Fig. 36.9

Peutz-Jeghers syndrome.

(Courtesy Steven Binnick, MD.)

The diagnosis of PJS is made with any of four major criteria: (1) two or more histologically confirmed PJS polyps; (2) any number of PJS polyps and a family history of PJS; (3) characteristic mucocutaneous pigmentation and a family history of PJS; or (4) any number of PJS polyps and characteristic mucocutaneous pigmentation. In 94% of patients who fulfill these criteria, a mutation in the STK11 gene will be found. Almost half of patients are de novo mutations.

The associated polyps, which are histologically characteristic, are most common in the small intestine, but may also occur in the stomach, colon, and least commonly the rectum. The polyposis of the small intestine may cause repeated bouts of abdominal pain and vomiting. Bleeding and intussusception are common; intussusception is frequent (47%). Boys with PJS often have evidence of estrogen excess with gynecomastia and advanced bone age.

Patients with PJS have a 10-fold to 18-fold greater lifetime cancer risk (81%–94%) than the general population. The greatest risk is for GI malignancy, which is increased 130-fold in PJS patients. These cancers occur in the colon (39% of patients), stomach (29%), and small intestine (13%). Cancers begin to appear about age 30 years. Cancers also occur in extraintestinal sites, especially the breast, genitourinary (GU) tract, and pancreas (100-fold increase in PJS patients). The prevalence of cancers by anatomic site is pancreas (26%), breast (54%, can be bilateral), and ovary (21%). Sertoli-Leydig cell stromal tumors occur in 9% of PJS males, and sex cord tumors with annular tubules can occur in female PJS patients. Given the high risk of cancer in PJS patients, standard screening protocols have been recommended. Because 40% of patients develop significant GI and potentially GU complications by age 6 years, GI screening may need to begin as early as age 4 or 5, with testicular examination in males with PJS. The syndrome is caused by a germline mutation of the STK11/LKB1 tumor suppressor gene. Patients with truncation of the gene rather than a missense mutation are more severely affected, suggesting a phenotype/genotype correlation. In Chinese PJS patients, mutations in OR4C45, ZAN, pre–micro-RNAs, and other genes have been identified, suggesting that multiple different genes can cause this syndrome.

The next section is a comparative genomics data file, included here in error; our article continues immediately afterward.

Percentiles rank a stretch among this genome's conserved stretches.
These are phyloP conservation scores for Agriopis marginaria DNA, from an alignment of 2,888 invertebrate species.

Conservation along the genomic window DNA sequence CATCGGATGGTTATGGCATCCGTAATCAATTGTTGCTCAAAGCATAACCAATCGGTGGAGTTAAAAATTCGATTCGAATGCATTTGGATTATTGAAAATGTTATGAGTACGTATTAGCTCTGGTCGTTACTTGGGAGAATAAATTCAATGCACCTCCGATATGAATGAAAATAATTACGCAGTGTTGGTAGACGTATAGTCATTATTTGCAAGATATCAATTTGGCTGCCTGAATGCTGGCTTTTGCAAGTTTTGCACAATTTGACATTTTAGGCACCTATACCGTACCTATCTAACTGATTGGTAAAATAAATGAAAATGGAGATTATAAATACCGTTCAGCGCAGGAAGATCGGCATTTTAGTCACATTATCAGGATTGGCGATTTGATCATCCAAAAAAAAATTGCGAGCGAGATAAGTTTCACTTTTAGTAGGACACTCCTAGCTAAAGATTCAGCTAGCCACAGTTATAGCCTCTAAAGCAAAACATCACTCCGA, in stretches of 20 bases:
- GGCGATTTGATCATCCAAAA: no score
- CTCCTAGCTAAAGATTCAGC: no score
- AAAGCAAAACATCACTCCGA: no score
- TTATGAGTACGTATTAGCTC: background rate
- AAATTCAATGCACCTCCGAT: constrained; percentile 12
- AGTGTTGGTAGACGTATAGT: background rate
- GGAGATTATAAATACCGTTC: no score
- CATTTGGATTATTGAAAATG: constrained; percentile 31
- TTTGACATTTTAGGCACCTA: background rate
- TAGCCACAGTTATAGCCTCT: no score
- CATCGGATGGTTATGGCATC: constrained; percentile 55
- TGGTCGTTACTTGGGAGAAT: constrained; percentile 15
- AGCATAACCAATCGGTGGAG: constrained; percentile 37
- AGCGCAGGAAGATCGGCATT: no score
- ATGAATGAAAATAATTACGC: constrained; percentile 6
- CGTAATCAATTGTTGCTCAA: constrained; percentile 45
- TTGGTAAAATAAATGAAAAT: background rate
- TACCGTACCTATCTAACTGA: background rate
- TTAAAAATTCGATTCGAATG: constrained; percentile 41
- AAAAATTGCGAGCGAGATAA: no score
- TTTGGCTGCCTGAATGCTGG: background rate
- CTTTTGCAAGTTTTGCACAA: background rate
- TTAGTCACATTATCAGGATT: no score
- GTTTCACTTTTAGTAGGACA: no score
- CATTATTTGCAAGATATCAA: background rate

Laugier-Hunziker syndrome, Carney syndrome, and Cronkhite-Canada syndrome should be considered in the differential diagnosis of PJS. Laugier-Hunziker syndrome presents with mucosal pigmentation and pigmented nail streaks. Cronkhite-Canada syndrome consists of melanotic macules on the fingers and GI polyposis, as well as generalized, uniform darkening of the skin, extensive alopecia, and onychodystrophy. The polyps that occur are usually benign adenomas and may involve the entire GI tract. A protein-losing enteropathy may develop and is associated with the degree of intestinal polyposis. Onset is typically after age 30 in this sporadically occurring, generally benign condition. Hypogeusia (reduced taste) is the dominant initial symptom in Cronkhite-Canada, followed by diarrhea and ectodermal changes. The majority of all cases have been reported from Japan. Zinc therapy may improve the hypogeusia and other symptoms. Carney syndrome patients may also develop Sertoli cell tumors and gynecomastia, which, in combination with their mucocutaneous pigmentation, may lead to an erroneous diagnosis of PJS.

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Aug 29, 2019 | Posted by in Dermatology | Comments Off on Disturbances of Pigmentation